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United States

Saga of bureaucratic bumbling

The US Federal Energy Regulatory Commission (FERC) claims that California's Biennial Resource Plan Update (BRPU) has violated the Public Utility Regulatory Policy Act (PURPA) and has declared the BRPU auction of contracts for new renewables capacity illegal, mainly because it was not an all-source call for bids. Independent Energy Producers has asked for a re-hearing of the case, saying that utility complaints about the BRPU came far too late. The bidding methodology was introduced in 1988. Southern California Edison and SanDiego Gas & Electric claim that wind power is evidence of a systematic favouritism towards renewables. The American industry is waiting to see what effect the ruling will have on the market. A proposal to re-evaluate the wind bids associated with the BRPU may not be favourable to wind energy, mainly because re-bidding specifically for renewables would demand a definition of the concept "all source" .

The controversial decision by the US Federal Energy Regulatory Commission (FERC) to discredit California's Biennial Resource Plan Update (BRPU) raises many questions with few immediate answers. The decision ruled that the BRPU auction of contracts for new renewables capacity was illegal, thereby tossing out some hundreds of megawatts of proposed wind power plant (Windpower Monthly, March 1995).

On the surface, this appears to be a major blow to non-utility wind power development in the United States; it gives utilities hostile to renewables and independent power producers new ammunition. But FERC's claim that the BRPU violated provisions of the Public Utility Regulatory Policy Act (PURPA), the law passed in 1978 that mandated that electric utilities buy power from independent power producers at avoided cost, appears to be on shaky legal ground.

The BRPU was an energy auction that was widely praised by renewable energy advocates and environmentalists. But it was routinely criticised by utilities, particularly Southern California Edison and San Diego Gas & Electric, because it locked them into long term power purchase commitments at a time when de-regulation reforms promised greater flexibility in resource procurement.

While the California Public Utilities Commission (CPUC) had finally blessed the controversial BRPU last December -- but put 585 MW of nameplate wind power capacity on hold pending a review of unusual developer bidding strategies -- the FERC decision puts more obstacles in the way of new wind development all across the vast American landscape. Most US wind developers, however, predict the FERC order will not be sustained, but just adds yet another chapter in this never-ending saga of bureaucratic bumbling.

The essence of the move by FERC, issued on February 22 on a 5-0 vote, was that the BRPU violated PURPA because it was not an "all source bid." The federal agency, however, did not define what all-source bidding should be. The order also expressed concern about saddling utilities with new long term power purchase commitments when the industry is making the transition to a competitive marketplace.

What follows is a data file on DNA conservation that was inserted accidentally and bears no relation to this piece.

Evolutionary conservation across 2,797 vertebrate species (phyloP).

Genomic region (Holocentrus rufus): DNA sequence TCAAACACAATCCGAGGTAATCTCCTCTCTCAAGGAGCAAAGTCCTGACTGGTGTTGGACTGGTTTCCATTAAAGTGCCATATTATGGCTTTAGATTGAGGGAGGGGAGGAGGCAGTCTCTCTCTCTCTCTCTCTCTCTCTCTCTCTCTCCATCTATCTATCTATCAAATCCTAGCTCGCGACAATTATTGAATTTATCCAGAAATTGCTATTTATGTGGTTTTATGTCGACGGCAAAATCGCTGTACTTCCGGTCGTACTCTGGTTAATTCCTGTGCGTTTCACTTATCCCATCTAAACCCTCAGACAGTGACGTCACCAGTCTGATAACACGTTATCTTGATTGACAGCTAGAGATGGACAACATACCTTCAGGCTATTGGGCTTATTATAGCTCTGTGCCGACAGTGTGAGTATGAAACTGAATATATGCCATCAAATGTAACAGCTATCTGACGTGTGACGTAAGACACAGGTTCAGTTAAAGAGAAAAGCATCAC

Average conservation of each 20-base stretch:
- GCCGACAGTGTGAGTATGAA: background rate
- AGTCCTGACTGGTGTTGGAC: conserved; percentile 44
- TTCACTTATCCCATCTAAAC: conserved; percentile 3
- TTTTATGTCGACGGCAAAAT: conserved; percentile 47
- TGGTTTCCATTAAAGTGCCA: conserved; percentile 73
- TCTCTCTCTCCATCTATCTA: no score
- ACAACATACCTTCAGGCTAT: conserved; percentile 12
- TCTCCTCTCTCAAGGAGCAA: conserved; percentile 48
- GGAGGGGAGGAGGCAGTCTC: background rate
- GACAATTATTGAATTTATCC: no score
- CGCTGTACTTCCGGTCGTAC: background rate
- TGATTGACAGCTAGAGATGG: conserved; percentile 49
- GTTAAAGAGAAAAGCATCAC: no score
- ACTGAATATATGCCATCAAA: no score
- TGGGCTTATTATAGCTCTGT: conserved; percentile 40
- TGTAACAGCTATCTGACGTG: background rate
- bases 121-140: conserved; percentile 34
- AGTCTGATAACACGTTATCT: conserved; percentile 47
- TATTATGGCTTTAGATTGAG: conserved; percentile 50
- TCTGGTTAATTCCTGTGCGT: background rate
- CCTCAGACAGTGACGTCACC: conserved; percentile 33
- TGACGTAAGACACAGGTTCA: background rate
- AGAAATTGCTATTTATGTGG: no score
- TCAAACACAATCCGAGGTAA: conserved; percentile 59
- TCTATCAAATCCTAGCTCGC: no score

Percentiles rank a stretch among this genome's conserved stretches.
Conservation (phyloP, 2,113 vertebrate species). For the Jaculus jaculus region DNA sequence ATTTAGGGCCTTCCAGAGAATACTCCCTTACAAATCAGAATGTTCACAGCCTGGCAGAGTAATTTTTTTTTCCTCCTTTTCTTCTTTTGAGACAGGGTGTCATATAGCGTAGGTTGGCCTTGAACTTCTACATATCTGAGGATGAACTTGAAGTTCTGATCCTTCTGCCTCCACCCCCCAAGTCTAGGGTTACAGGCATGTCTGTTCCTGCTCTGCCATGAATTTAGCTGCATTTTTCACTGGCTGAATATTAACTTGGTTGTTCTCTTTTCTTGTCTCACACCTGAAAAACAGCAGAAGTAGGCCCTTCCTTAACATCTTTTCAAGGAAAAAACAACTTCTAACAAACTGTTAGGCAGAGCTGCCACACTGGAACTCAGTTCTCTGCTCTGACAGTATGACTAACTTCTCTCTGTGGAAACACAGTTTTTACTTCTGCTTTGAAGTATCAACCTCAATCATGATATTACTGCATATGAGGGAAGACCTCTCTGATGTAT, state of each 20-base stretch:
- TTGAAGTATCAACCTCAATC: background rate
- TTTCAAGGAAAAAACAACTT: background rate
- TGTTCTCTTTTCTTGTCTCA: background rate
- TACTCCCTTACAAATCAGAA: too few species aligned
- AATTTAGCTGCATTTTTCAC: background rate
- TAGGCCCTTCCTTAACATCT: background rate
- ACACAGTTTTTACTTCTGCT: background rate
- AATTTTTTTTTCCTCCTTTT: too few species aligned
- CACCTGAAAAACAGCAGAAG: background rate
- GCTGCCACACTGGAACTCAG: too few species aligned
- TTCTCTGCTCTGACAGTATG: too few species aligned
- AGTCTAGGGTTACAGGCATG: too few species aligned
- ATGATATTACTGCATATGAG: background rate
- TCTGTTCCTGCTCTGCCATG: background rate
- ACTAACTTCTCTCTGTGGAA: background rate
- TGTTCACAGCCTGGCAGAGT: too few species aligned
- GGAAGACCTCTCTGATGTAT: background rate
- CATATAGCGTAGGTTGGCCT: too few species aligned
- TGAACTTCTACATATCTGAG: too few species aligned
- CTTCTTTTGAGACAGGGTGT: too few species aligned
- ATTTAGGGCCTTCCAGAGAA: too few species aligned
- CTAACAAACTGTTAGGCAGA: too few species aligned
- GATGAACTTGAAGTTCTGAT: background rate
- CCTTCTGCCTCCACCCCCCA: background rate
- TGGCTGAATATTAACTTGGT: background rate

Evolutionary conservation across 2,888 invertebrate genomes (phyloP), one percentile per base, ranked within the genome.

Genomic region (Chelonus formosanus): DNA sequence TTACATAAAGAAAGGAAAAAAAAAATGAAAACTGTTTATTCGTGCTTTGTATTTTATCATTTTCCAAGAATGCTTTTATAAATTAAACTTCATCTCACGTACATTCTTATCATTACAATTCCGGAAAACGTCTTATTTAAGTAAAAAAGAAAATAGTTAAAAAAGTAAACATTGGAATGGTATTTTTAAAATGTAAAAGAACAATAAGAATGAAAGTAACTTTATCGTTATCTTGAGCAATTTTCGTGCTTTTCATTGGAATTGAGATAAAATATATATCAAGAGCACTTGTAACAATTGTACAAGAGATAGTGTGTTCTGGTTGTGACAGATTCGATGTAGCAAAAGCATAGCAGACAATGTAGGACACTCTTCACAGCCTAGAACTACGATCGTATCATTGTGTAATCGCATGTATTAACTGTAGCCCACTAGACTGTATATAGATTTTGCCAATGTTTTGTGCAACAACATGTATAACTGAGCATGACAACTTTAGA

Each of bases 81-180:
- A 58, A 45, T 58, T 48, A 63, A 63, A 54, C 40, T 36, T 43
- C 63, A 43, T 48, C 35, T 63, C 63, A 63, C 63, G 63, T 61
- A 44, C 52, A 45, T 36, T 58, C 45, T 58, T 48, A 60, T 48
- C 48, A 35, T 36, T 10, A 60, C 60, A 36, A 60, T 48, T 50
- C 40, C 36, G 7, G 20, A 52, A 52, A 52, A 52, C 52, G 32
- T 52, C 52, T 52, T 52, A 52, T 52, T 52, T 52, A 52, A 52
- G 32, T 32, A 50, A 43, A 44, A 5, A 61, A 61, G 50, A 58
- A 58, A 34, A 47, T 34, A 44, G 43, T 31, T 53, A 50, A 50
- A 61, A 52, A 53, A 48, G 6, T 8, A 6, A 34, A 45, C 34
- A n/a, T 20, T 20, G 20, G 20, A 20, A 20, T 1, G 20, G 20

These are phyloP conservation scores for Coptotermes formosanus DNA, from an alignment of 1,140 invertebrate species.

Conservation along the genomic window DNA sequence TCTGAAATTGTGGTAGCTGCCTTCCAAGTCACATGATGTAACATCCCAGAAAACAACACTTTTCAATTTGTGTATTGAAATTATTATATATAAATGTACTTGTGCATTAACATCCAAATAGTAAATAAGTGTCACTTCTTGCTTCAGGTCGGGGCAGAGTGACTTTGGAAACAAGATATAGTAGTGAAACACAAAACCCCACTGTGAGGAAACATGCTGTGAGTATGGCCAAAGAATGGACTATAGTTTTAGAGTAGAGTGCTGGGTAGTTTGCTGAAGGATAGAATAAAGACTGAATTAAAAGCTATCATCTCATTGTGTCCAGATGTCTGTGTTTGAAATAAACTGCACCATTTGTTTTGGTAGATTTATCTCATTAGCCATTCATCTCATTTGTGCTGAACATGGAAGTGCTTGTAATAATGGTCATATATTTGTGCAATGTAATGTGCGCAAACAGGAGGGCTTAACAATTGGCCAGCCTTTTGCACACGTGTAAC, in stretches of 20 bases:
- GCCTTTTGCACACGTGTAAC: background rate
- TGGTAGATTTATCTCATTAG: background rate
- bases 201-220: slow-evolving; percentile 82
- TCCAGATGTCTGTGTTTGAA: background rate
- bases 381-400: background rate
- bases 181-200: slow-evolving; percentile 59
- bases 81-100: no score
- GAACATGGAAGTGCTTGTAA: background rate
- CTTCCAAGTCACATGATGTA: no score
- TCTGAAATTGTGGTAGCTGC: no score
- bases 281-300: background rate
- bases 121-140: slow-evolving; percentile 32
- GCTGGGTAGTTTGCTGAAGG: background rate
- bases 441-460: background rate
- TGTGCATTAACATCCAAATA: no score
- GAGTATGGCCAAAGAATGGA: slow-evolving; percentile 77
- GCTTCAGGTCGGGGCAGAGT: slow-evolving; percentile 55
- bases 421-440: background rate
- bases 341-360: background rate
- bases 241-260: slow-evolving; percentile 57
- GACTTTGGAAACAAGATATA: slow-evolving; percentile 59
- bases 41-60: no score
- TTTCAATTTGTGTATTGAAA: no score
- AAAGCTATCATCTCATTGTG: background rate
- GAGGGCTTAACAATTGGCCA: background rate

Re-hearing requested

The Independent Energy Producers (IEP) have filed for a re-hearing of the case. "It is fundamentally unfair that the utilities have brought this matter to FERC at this later date," says Jan Smutny-Jones, IEP executive director. "California's bidding methodology has been in place since 1988, the same year that FERC considered, but made no decision on, rule making on competitive bidding, specifically addressing all source bidding. Then, not seven years after the fact, was the time to challenge the BRPU methodology," says Smutny-Jones.

SCE had petitioned FERC after exhausting lobbying resources in California. The key argument used, apparently successfully, is to do with definitions of avoided cost. "A fundamental flaw in the solicitation structure is its assumption that a new QF [qualified facility, a term referring to PURPA projects] contract that is priced below the utility's assumed cost of providing the same power itself through the construction of new resources is necessarily below avoided cost," argued the utility in its filing before FERC. Ironically, SCE referred to its own proxy resource costs, the targets against which BRPU participants bid, as "artificially inflated benchmark prices." The utility also argued that the imposition of payments to account for external environmental costs, as well as separate bidding arenas earmarked for wind resources, is evidence of "systematic favouritism" toward renewables.

Hap Boyd, director of regulatory and policy affairs for wind company Zond Systems, describes the FERC's ruling as a "political decision" that "could have a chilling effect all over the country." He says, however, that the legal underpinnings were "poor" and pointed out that FERC had a less than stellar record when its decisions have been appealed to the courts.